LA Fitness and Dave Whelan Sports (DWS), which collectively have over half a million customers, have agreed to improve their gym contracts to give consumers better rights.
The two gym chains have agreed to give consumers better cancellation rights and make their contract terms more transparent following an investigation by the Office of Fair Trading (OFT). It warned it will take action against any fitness firm not treating customers fairly.
The OFT is engaged in a long-running battle with gym companies. In August 2011, the judge in a high court case between the OFT and gym management company Ashbourne Management Services, ruled that a contract was unfair if it lasted longer than 12 months and had no clause allowing customers to cancel with 30 days' notice.
In 2012, LA Fitness was embroiled in a high-profile case uncovered by the Guardian newspaper, when it refused to allow a couple to exit their contract even after the woman became pregnant and her husband lost his job.
In December 2012, the OFT issued a consumer alert advising consumers of their rights when joining a health and fitness club.
The OFT then launched an investigation in January 2013 looking at lengthy gym contracts that customers find difficult to cancel, especially when their circumstances have changed. It looked at companies that operate gyms or fitness clubs as well as firms that provide management services to gyms.
In March 2013, following the launch of the OFT's investigation, Bannatyne Fitness, David Lloyd Leisure and Fitness First all agreed to change their contract terms to make them more transparent and give their members better cancellation rights.
But the OFT is clearly still concerned that gym companies are operating unfairly – it has also written today to 20 health and fitness operators, highlighting contract terms and commercial practices which may be considered unfair and advising them to review their contract terms.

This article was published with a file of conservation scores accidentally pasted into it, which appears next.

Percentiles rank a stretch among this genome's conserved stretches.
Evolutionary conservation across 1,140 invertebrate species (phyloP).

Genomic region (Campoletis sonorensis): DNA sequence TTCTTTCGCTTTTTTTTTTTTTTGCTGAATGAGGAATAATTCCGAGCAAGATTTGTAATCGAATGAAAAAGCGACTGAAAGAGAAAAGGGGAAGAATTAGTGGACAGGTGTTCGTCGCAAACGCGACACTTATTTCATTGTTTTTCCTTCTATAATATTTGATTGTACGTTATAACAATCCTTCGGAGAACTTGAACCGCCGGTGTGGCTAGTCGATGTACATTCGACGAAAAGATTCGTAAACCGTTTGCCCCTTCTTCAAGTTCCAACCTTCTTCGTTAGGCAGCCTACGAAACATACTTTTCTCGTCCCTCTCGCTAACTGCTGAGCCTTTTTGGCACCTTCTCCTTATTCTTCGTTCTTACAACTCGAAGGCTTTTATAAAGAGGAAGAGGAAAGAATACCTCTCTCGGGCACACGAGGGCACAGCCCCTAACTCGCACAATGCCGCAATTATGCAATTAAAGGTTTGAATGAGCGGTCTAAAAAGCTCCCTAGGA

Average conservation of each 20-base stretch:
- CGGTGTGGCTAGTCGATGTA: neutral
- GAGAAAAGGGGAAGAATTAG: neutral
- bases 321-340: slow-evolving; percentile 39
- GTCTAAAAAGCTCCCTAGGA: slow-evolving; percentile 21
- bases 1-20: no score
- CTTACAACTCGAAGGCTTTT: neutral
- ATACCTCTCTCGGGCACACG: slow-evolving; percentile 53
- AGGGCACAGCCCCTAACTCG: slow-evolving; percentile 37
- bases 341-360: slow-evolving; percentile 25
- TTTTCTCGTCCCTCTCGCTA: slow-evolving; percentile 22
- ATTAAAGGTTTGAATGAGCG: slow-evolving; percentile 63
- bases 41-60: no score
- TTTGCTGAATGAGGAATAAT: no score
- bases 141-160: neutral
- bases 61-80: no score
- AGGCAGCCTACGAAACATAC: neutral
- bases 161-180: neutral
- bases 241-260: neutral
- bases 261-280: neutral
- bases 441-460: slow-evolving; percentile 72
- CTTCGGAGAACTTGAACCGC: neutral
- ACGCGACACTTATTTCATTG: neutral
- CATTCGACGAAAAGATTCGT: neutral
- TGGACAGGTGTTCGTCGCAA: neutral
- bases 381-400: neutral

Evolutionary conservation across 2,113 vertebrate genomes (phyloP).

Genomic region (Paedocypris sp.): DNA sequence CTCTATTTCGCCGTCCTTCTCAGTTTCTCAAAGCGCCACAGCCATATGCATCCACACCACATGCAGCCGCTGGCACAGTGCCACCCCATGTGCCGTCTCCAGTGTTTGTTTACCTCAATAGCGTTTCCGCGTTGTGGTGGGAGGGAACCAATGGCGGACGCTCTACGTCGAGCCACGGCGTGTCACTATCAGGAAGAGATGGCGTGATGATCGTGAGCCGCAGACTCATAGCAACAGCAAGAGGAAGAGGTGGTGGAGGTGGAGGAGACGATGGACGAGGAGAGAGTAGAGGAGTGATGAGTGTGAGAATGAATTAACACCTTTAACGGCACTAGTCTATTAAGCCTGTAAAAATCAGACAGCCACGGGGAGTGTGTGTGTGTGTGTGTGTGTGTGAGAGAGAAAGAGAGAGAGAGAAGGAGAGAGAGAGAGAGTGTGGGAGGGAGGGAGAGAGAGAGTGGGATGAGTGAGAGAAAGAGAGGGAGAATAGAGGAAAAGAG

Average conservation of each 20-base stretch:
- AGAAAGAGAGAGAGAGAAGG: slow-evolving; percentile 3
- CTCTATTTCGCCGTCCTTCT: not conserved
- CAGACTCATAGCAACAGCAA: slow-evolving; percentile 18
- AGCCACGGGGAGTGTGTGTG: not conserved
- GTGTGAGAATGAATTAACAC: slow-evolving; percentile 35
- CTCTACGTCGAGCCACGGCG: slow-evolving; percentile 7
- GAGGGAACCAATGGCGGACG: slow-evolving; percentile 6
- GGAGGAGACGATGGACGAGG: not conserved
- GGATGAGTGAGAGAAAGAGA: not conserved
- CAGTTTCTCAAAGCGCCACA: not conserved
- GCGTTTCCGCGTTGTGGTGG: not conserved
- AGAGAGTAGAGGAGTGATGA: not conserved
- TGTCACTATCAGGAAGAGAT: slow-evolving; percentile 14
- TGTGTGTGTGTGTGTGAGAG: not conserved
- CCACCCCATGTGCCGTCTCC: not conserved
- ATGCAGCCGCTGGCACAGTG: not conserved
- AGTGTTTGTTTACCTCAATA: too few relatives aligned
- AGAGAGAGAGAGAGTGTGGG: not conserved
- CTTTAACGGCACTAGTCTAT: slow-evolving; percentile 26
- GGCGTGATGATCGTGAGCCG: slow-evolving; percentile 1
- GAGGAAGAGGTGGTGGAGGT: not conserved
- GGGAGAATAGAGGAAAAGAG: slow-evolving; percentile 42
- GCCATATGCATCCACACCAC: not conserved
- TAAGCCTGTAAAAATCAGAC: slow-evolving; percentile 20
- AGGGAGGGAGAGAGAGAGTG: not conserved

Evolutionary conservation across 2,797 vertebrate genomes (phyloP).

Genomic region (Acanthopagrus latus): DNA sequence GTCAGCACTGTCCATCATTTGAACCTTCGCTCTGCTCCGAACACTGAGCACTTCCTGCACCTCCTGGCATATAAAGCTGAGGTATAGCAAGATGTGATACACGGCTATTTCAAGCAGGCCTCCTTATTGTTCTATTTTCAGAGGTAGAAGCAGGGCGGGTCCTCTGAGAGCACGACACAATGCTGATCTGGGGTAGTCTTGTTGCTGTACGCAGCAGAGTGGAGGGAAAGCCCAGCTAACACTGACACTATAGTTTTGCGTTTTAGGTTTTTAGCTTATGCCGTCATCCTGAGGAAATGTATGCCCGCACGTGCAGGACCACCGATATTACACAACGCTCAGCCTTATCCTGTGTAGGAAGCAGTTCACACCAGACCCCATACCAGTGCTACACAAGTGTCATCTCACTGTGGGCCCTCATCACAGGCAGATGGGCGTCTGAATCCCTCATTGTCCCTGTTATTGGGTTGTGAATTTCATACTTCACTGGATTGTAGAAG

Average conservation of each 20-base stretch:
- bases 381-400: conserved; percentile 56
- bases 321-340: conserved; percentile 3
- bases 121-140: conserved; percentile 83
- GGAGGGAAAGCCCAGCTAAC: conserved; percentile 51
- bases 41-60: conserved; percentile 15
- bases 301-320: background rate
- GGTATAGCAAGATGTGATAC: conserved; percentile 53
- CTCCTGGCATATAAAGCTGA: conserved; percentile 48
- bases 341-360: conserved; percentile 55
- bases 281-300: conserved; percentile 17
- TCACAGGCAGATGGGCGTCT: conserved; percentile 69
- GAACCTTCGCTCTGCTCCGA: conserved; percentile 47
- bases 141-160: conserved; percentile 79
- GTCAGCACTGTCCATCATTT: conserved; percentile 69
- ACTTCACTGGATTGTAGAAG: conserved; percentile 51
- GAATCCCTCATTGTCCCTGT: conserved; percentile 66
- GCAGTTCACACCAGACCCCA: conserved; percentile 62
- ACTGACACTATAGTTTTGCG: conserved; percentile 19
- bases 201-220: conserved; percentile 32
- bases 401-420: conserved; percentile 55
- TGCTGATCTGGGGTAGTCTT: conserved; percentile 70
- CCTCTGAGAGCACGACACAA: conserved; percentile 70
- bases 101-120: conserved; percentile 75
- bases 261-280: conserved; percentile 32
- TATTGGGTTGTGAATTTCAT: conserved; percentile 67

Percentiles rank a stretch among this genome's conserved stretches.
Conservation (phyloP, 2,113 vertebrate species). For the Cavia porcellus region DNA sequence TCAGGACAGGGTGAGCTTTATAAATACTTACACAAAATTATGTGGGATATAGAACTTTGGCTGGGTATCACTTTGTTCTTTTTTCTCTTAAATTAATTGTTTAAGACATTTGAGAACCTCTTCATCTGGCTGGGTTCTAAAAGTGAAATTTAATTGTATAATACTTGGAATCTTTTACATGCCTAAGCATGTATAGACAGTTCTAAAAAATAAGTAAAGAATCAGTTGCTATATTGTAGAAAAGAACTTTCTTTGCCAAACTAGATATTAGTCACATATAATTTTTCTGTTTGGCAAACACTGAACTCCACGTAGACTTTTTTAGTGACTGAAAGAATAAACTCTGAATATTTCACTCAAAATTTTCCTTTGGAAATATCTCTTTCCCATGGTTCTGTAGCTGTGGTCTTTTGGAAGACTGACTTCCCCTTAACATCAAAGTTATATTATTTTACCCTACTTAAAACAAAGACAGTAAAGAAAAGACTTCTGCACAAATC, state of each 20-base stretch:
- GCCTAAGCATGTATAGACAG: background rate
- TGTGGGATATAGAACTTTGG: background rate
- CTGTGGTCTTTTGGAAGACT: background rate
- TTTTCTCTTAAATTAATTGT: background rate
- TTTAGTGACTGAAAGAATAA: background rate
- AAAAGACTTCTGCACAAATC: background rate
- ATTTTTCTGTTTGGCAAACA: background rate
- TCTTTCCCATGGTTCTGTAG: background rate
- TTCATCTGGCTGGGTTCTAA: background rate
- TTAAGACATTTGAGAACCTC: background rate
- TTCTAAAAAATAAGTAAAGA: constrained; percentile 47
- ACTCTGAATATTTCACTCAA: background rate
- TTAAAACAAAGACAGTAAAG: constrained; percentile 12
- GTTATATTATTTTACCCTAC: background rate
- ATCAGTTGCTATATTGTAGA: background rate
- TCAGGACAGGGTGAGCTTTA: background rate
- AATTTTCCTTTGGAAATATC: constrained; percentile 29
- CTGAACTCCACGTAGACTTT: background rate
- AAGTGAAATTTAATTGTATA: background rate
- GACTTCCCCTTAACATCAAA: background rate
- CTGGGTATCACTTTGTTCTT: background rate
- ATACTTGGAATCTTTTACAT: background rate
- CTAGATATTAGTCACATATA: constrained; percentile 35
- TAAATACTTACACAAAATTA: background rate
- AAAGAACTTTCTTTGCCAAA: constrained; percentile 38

The undertakings to the OFT from LA Fitness, DWS and Harlands Group (a gym management company which manages over 900,000 customer contracts) include:
- Extended rights for members to cancel their contracts early should their circumstances change in a way that makes attendance at the gym difficult or unaffordable - for example if they lose their job or suffer an injury.
- A commitment not to describe membership as being of a fixed duration, if the contract automatically continues on a rolling basis after the initial membership period has expired.
- Greater transparency about key membership features, including initial membership periods and cancellation rights, and for these to be provided upfront as part of the sales process.
Better contract terms
Cavendish Elithorn, OFT executive director, said: "As a result of our investigation, millions of gym members now have better contract terms, including improved cancellation rights that prevent them being unfairly locked in if their circumstances change. This should be a warning to the rest of the industry that we will not hesitate to take action where we find evidence of consumers being treated unfairly.
"Anyone considering joining a gym or health club should carefully consider the contract terms before signing up. Consumers should shop around and ask questions. Alarm bells should ring if gyms are not being clear and upfront about their terms and conditions, including the length of the contract and cancellation rights. If consumers are told something that is not in the terms and conditions, they should ask for written."
The OFT has the power to fine companies or take them to court if it decides they have breached consumer law